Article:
On Evening Post Staff

In 1891 Mr. Ogden joined the editorial staff of The Evening Post. It was the beginning of a connection that was to last very nearly thirty years. He contributed daily editorial comment of a general nature and wrote a column of literary chronicle and criticism. In this last decade of the Nineteenth Century, which was the first of Mr. Ogden's service on the paper, The Evening Post, under the fighting leadership of Edwin Lawrence Godkin, was among the foremost representatives of independent journalism.

The Nineties saw the first successful attack upon Tammany misgovernment in New York City since the exposure of Boss Tweed by The New York Times in the Seventies. It resulted in the election of a reform Mayor in 1984 and again in 1901. When Mr. Godkin laid down his trenchant pen in 1899 he was succeeded as editor of The Evening Post by Horace White under whom Mr. Ogden's contributions to the editorial page grew in scope and weight. About this time, he acted for a while as correspondent for the noted English newspaper, the Manchester Guardian.

Editor-in-Chief in 1906

Mr. Ogden succeeded Horace White as chief editor in 1903. The Evening Post continued to oppose the Bryan leadership in the economic sphere but showed itself sympathetic to the anti-imperialist issue brought forward by Bryan in the 1900 campaign. It stood firm against a policy of overseas expansion long after the issue has been abandoned by its original sponsor. Theodore Roosevelt's early procedure in Panama was assailed by Mr. Ogden in an editorial of tremendous impact. It consisted of the story of King Ahab and his seizure of Naboth's garden, as told in I Kings, 21, and reprinted in The Evening Post under the title "Panama, 899 B.C." With unflagging vigor and an inexhaustible display of argument, invective and biting irony, Mr. Ogden in The Evening Post continued to assail the protectionist policies of the Republican party, stoutly championed the cause of civil service reform, and threw support to what would now be called progressive policies and in defense of what would now be called the underprivileged classes.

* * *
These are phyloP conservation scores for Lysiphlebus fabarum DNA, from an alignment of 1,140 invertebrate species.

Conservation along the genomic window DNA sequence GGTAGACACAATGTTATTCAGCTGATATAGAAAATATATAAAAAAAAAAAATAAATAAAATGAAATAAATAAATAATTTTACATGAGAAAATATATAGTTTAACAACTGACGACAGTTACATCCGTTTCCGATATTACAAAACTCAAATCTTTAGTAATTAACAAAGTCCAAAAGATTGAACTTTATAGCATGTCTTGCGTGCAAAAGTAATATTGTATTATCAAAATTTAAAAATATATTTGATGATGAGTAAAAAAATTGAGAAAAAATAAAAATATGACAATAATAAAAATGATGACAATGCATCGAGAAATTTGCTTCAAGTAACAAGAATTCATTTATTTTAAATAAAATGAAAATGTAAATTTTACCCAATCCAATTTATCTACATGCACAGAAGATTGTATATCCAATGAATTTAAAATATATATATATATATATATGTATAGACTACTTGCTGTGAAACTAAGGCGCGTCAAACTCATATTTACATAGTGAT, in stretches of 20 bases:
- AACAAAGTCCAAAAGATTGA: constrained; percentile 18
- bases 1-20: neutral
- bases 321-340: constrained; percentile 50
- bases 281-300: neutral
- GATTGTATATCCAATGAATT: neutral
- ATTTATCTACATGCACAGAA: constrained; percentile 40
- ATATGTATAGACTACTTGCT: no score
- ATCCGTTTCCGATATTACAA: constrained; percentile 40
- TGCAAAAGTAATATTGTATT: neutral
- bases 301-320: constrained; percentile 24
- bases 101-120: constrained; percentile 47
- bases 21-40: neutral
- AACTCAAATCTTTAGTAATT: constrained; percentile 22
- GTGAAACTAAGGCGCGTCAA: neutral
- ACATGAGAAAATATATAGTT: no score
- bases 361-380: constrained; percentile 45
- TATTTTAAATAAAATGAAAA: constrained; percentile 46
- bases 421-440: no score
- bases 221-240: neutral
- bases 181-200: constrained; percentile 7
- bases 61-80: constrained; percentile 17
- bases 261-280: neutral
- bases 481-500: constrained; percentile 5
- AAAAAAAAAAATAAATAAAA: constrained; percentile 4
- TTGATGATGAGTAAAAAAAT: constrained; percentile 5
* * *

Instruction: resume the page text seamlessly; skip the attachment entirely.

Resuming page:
The Evening Post's editorial policies favored women's suffrage, protective legislation in industry, international cooperation for peace and the defense of Negro rights. At no time did the reputation of the Evening Post stand higher than in the years preceding the World War when Mr. Ogden helped to shape public opinion with the assistance of a brilliant staff of writers, among whom were Alexander Dana Noyes, Fabian Franklin , Paul Elmer More, Hammond Lamont, Simeon Strunsky and the publisher of the paper, Oswald Garrison Villard, who in addition to his other duties rendered full service as a daily writer for the editorial page.

Mr. Ogden hailed the appearance of Woodrow Wilson on the political scene and remained a firm supporter of the Wilson policies through the World War and after, though always reserving full freedom to comment and dissent. He recognized the extreme severity of the Versailles peace terms, but he looked to time and the League of Nations to revise a settlement which was perhaps the best to be had under existing circumstances. His ardent support of the League of Nations did not blind Mr. Ogden to the practical expediency of accepting the safeguards demanded by Wilson's opponents as the price of American adhesion to the League.

The Post's Tribute to Him

In 1919 Thomas W. Lamont acquired The Evening Post from the Villard interests, and Mr. Ogden was one of a small group of directors managing the paper. On May 6, 1920, The Evening Post announced that Mr. Ogden had resigned as chief editor to join the staff of The New York Times.

"Readers of The Evening Post," the statement continued, "need not be reminded of what Mr. Ogden's winged pen, backed by broad culture, judgment, high courage and zeal for public service, has done to maintain the tradition of independent journalism. The loss involved in Mr. Ogden's departure is ours, but not the public's. We are confident that through the columns of The Times his influence on good journalism and good citizenship will continue to operate upon a much larger audience than The Evening Post can give him. His associated can only testify to the benefits they have derived from the company of a distinguished leader of thought and a loyal gentleman."

His Work on The Times